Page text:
The battle for a regional casino has begun in earnest with local authorities promoting their bids in the House of Commons.
But Solihull and Coventry, both expected to bid for the regional casino licence, are trailing behind other local authorities in getting their message across to MPs.
Full-page advertisements have been taken out by four councils from other parts of the country in the latest edition of The House, Parliament's own magazine, which is edited by Birmingham MP Gisela Stuart (Lab Edgbaston).
The fast pace of the publicity drive demonstrates the level of competition West Midlands authorities will face.
The House is distributed to MPs, but the advertisers will be hoping in particular to influence Tessa Jowell, the Secretary of State for Culture, Media and Sport, and colleagues working with her.
She will make the final decision on where the casino should go, based on the recommendation of an independent panel.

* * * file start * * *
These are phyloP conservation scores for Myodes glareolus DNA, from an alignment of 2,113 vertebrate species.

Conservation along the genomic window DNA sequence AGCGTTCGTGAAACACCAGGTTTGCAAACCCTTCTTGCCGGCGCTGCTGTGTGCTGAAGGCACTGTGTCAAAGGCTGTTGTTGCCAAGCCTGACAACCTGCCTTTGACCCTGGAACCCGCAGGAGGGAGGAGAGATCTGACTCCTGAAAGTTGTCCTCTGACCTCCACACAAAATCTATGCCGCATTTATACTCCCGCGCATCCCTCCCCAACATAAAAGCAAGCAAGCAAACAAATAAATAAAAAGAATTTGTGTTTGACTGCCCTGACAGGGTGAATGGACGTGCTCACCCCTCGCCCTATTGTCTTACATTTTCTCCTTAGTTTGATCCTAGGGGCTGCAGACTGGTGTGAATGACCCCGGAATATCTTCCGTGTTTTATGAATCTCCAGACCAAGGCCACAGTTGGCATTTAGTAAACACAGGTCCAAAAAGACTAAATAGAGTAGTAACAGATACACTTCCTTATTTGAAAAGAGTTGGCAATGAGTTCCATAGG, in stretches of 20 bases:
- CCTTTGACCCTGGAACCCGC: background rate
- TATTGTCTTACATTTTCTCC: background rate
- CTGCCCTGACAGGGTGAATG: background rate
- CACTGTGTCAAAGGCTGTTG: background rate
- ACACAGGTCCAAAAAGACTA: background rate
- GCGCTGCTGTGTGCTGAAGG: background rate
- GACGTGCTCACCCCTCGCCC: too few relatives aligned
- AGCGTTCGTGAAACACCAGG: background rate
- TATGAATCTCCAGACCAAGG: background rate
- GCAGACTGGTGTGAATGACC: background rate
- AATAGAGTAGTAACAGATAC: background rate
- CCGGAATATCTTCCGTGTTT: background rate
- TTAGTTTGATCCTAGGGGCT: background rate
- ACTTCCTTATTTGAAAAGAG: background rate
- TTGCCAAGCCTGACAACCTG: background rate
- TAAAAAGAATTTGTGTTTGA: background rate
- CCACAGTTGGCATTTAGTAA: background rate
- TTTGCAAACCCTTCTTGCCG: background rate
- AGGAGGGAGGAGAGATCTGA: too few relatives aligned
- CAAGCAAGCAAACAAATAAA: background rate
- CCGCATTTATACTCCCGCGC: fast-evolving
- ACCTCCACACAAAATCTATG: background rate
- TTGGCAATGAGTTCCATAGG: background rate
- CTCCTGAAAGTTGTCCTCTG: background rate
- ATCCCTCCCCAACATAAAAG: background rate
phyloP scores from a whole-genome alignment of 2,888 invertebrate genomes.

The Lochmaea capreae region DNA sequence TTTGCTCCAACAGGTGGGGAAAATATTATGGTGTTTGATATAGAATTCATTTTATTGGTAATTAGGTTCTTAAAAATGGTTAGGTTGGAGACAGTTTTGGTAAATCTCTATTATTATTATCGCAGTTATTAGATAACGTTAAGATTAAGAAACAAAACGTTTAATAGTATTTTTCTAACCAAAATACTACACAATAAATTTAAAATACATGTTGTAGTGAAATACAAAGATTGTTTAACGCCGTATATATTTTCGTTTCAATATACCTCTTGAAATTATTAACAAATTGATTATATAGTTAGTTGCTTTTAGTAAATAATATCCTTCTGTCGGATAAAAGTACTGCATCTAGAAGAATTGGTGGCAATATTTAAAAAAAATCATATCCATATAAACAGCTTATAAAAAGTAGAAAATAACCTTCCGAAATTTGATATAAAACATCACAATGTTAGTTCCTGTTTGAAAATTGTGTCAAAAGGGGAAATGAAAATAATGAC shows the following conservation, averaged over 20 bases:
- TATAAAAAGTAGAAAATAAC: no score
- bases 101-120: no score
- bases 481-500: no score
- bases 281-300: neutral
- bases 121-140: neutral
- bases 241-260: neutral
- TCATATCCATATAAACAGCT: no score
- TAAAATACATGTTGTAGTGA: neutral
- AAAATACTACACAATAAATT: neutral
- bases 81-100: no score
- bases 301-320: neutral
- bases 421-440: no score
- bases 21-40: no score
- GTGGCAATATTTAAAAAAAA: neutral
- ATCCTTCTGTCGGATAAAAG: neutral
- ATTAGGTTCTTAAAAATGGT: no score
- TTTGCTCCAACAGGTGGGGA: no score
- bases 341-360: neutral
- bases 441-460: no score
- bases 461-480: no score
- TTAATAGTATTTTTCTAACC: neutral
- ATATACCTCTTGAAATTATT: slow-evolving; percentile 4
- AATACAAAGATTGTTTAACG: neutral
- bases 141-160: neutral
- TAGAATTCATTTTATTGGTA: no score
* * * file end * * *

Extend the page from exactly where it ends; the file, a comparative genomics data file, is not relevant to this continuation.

Blackpool Council set out its proposals to "reinvent itself as a 21st century world class visitor destination."
Its advert said: "Blackpool has put together an economically robust and thoroughly researched masterplan with a conference/casino quarter at its heart, acting as the catalyst and essential economic driver of other elements of the plan."
Glasgow also had a full-page advertisement, which said: "A regional casino will . . . benefit from and enhance our growing and well-established national and international reputation."
Ipswich, which has expressed an interest in a regional casino, had a full-page advertisement.
However, The House does contain short articles by MPs from across the country on the battle to win a casino licence, including Lorely Burt (Lib Dem), MP for Solihull.
She writes about the regeneration benefits that would result from the NEC scheme, which she calls "the Birmingham project".
She writes: "This will have a knock-on economic effect for the Birmingham and West Midlands region as a world-class place to do business and even to locate."